Capacity Accreditation: An Introduction
Part 1 of our Multi-Part Blog Series on Capacity Accreditation and ELCC
Written by: Eric Pinsker-Smith, Sr. Analyst; Erin Smith, Principal Analyst; John Keene, Sr. Director; and Raghu Palavadi Naga, Director
Publish Date: April 6, 2022
Estimated Reading Time: 7 Minutes
As states in the northeastern United States aim to decarbonize their electrical grids in the coming decades, grid operators are faced with the challenge of efficiently integrating variable, renewable resources into the electricity mix. One such challenge is how to value resources in capacity markets. Capacity accreditation is the practice of measuring and valuing a given resource’s contribution to maintaining resource adequacy, and is a critical part of the market design that is required to integrate renewable resources while ensuring system reliability and minimizing ratepayer impacts. As electrical grids evolve to incorporate renewable resources, the methods of capacity accreditation that they employ must also evolve.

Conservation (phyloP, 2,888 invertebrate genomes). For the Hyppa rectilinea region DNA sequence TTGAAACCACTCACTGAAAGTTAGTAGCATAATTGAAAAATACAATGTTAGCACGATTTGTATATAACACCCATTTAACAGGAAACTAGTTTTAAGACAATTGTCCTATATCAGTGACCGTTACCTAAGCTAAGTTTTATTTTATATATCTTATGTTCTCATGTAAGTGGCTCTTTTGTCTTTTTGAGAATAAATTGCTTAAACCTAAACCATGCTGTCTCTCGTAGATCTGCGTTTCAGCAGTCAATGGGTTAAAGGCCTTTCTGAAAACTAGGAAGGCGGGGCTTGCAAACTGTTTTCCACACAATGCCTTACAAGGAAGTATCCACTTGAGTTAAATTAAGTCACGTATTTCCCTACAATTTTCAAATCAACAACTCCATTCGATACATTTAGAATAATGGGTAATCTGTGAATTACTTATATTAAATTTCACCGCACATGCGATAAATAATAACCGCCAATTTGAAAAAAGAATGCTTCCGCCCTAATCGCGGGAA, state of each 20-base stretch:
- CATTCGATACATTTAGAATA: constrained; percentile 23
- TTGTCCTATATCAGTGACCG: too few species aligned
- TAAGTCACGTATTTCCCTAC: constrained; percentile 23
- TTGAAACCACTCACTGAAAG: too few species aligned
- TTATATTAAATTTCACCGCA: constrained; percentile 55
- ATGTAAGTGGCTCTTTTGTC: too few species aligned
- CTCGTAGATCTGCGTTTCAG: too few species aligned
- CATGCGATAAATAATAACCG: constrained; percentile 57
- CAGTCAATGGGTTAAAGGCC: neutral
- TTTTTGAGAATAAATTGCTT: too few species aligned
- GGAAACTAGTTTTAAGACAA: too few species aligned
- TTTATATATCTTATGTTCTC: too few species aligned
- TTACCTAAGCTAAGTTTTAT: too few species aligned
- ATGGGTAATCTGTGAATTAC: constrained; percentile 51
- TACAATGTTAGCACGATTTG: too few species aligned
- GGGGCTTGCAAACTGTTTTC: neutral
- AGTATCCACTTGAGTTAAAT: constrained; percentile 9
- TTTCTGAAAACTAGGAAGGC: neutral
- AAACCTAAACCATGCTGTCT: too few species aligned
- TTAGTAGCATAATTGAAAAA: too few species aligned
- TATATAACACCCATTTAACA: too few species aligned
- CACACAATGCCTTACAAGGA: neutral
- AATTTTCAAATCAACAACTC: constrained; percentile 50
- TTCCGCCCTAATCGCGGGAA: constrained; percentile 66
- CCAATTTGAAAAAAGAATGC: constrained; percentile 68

While the energy from renewable resources is essential to the clean energy transition, grid operators have been challenged to consider their reliability contributions and reflect them appropriately in the capacity markets. Failure to do so would lead to a misalignment between the capacity market prices and the reliability needs of the system, and resultingly, (a) grid reliability could be undermined, and (b) the consumer cost of the energy transition could increase. Generally, current capacity accreditation techniques are based on a variety of simplifications that may no longer be justified. For instance, the current method for accrediting renewables in the NYISO relies on a resource’s historical performance over a specified peak period, and does not account for any correlation between outputs from various resources. As renewable energy penetration increases, not considering the correlation between the output of a resource with other operating resources’ output could result in overestimating the capacity values of both renewable and conventional resources. The reliability value of an individual renewable resource tends to decline as the penetration of that type of resource increases. Similarly, the reliability value of gas-only generators in a winter-peaking system, particularly when a subset of those gas generators is dependent on the same pipeline, is likely to be lower than their current accredited levels. For these reasons, several RTOs and ISOs around the country are exploring various approaches to capacity accreditation.